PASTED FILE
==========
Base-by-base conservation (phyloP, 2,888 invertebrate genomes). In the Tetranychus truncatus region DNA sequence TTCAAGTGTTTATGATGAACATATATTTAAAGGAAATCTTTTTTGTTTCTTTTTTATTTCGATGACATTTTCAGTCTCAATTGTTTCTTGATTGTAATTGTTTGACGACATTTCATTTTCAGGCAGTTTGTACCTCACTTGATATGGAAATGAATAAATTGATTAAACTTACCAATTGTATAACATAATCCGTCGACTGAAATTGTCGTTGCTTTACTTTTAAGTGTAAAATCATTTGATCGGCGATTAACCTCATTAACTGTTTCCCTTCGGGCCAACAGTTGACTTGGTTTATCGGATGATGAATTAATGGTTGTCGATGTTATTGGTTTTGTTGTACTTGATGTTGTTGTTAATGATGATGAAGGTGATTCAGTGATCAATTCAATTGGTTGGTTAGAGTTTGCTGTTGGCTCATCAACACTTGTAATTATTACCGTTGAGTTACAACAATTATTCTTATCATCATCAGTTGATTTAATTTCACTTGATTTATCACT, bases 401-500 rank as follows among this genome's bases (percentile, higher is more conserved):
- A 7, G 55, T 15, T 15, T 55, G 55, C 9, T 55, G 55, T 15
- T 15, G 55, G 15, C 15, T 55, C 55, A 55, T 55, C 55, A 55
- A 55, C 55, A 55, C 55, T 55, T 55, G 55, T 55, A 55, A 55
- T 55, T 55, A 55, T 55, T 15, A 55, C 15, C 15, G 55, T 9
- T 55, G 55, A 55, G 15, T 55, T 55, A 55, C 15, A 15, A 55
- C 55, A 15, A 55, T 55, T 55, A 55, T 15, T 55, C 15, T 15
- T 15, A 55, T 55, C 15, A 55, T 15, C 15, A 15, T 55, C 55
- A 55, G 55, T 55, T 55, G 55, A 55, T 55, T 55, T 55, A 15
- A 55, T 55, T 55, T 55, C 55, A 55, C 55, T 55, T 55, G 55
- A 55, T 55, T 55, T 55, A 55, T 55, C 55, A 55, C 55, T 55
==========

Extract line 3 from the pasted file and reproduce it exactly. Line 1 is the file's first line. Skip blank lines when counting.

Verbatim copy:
- T 15, G 55, G 15, C 15, T 55, C 55, A 55, T 55, C 55, A 55